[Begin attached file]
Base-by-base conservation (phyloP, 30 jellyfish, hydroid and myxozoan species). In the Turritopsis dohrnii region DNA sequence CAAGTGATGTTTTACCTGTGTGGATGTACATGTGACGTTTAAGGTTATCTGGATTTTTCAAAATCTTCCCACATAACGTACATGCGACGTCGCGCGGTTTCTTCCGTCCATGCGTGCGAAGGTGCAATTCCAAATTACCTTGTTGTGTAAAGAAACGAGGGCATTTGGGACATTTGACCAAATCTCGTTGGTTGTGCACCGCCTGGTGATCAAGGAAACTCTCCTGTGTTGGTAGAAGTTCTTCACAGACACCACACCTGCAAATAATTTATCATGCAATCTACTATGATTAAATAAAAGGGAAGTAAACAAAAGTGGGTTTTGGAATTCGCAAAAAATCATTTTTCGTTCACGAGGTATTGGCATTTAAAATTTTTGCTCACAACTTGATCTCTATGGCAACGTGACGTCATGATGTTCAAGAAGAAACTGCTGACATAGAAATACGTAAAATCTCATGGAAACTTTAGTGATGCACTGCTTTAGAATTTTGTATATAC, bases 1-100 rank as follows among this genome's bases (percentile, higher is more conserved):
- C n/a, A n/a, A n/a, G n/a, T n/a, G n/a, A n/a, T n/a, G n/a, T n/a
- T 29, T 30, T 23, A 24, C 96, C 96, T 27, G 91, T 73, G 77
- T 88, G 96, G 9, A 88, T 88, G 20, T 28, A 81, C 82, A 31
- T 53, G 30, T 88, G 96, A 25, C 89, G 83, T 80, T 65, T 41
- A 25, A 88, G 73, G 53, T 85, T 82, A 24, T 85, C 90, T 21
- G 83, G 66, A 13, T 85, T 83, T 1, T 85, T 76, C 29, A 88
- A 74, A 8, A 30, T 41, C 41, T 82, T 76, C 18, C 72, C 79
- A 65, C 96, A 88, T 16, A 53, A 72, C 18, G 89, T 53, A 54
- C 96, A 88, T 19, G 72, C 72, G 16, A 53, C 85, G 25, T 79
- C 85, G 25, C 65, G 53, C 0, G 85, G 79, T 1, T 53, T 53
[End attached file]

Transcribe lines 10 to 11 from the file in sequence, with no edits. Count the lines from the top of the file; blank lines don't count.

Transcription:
- C 96, A 88, T 19, G 72, C 72, G 16, A 53, C 85, G 25, T 79
- C 85, G 25, C 65, G 53, C 0, G 85, G 79, T 1, T 53, T 53